Bull Market in Volatility
Back on January 27, I wrote about a new bull market that most investors were either overlooking or just didn’t have the wherewithal to know how to trade.
That’s right, volatility, if used correctly, is offering us some of the best opportunities in years.
Just look at the IV rank in the major benchmark ETFs.
*IV Rank – tells us if current implied volatility (IV) is considered high or low on an underlying security in comparison to all other IV readings over the past 12 months.
IV rank is calculated by taking the highest IV reading and lowest IV reading over the past 12 months.
For example, if a stock has an IV range between 40 and 80 over the past 12 months and the IV is currently 60, the stock would have an IV rank of 50%.
The charts below show just how high volatility is at the moment in comparison to the last 10 years.
Typically, when the IV chart is shaded pale green or higher, options selling strategies become far more appealing. But when we see IV rank pegged, like it is now, well, it’s time to open up the playbook.
S&P 500 (SPY)
Nasdaq 100 (QQQ)
Dow Jones (DIA)
Russell 2000 (IWM)
Images courtesy of Slope of Hope
Every single underlying ETF has an IV rank that is nearly pegged. But it’s not just the major market ETFs.
We are seeing inflated levels in Gold ETF (GLD) and various other ETFs and blue-chip stocks.
The New Bull Market – Volatility
For weeks I’ve been writing about the heightened levels of implied volatility that we are witnessing in the market. And how a high IV environment offers those that trade options the ability to start selling inflated premium.
Now, as I’ve stated numerous times in the past, I use options selling strategies almost exclusively. Yes, I will use debit spreads from time to time, but my true focus relies on having a statistical advantage with each and every trade I place. Therefore, options selling strategies remain at the front of my quiver at all times.
Over the past few weeks, I’ve discussed various ways to take advantage of the inflated premium in gold.
The latter was a bull put spread that will expire worthless for a 10.4% return. Certainly not huge, but I’ll take it. Singles and doubles are the ultimate goal.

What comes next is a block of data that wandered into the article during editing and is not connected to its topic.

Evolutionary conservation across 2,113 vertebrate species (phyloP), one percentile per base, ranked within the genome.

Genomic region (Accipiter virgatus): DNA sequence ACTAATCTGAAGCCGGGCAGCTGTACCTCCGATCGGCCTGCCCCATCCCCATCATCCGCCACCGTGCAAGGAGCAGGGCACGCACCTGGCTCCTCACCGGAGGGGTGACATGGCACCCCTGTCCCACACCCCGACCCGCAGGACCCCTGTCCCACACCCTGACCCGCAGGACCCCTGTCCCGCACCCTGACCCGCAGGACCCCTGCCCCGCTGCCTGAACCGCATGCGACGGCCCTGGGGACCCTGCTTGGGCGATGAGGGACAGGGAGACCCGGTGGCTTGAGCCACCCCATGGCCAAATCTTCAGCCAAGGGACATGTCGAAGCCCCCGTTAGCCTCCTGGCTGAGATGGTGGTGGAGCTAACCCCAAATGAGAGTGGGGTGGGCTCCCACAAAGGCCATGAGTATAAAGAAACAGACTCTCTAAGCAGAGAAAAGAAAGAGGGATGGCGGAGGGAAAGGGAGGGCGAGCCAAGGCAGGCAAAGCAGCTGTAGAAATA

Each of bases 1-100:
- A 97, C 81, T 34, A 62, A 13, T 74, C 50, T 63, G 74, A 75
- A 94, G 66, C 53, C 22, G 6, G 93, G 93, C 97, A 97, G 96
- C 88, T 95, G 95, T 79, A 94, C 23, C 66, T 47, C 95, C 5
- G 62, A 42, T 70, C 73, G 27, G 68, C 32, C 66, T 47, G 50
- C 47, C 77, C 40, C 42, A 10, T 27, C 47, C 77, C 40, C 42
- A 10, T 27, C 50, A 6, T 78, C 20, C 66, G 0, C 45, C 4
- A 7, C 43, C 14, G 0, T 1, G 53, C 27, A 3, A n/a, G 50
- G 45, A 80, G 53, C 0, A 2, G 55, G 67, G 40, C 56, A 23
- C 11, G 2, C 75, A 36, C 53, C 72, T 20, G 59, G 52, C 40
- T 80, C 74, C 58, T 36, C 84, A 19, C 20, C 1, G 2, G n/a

And since the IV rank continues to remain high in GLD, let’s take a quick look at what kind of premium we can receive with a high-probability trade.
Gold, as seen through SPDR Gold Shares ETF (GLD), continues to trade in a range between roughly 160 and 180.
Given the heightened IV rank, we know premium is inflated. And if your preference is to use a risk-defined options selling strategy, a bull put spread, bear call spread or iron condor offer the most practical approach.
As you can see, the expected move for GLD for the April expiration cycle is from roughly 169 to 186, so my goal would be to place a trade outside of the expected move.
An iron condor would certainly be a viable strategy choice. I could sell the April 190/195 and 165/160 iron condor for roughly $0.80, or a 19.0% return—a trade I will probably discuss in further detail next week.
But, like last time, I want to take a look at an alternative trade using a bull put spread.
A bull put spread, otherwise known as a short put vertical spread, is one of my favorite risk-defined options strategies.
As the name of the strategy implies, a bull put spread is, well, a bullish-leaning strategy.
But it is important to note that the strategy doesn’t require the security to move higher to make money. With bull put spreads you not only have the ability to make a return when a security moves higher, you can also make money if the stock stays flat or even if the stock pushes slightly lower.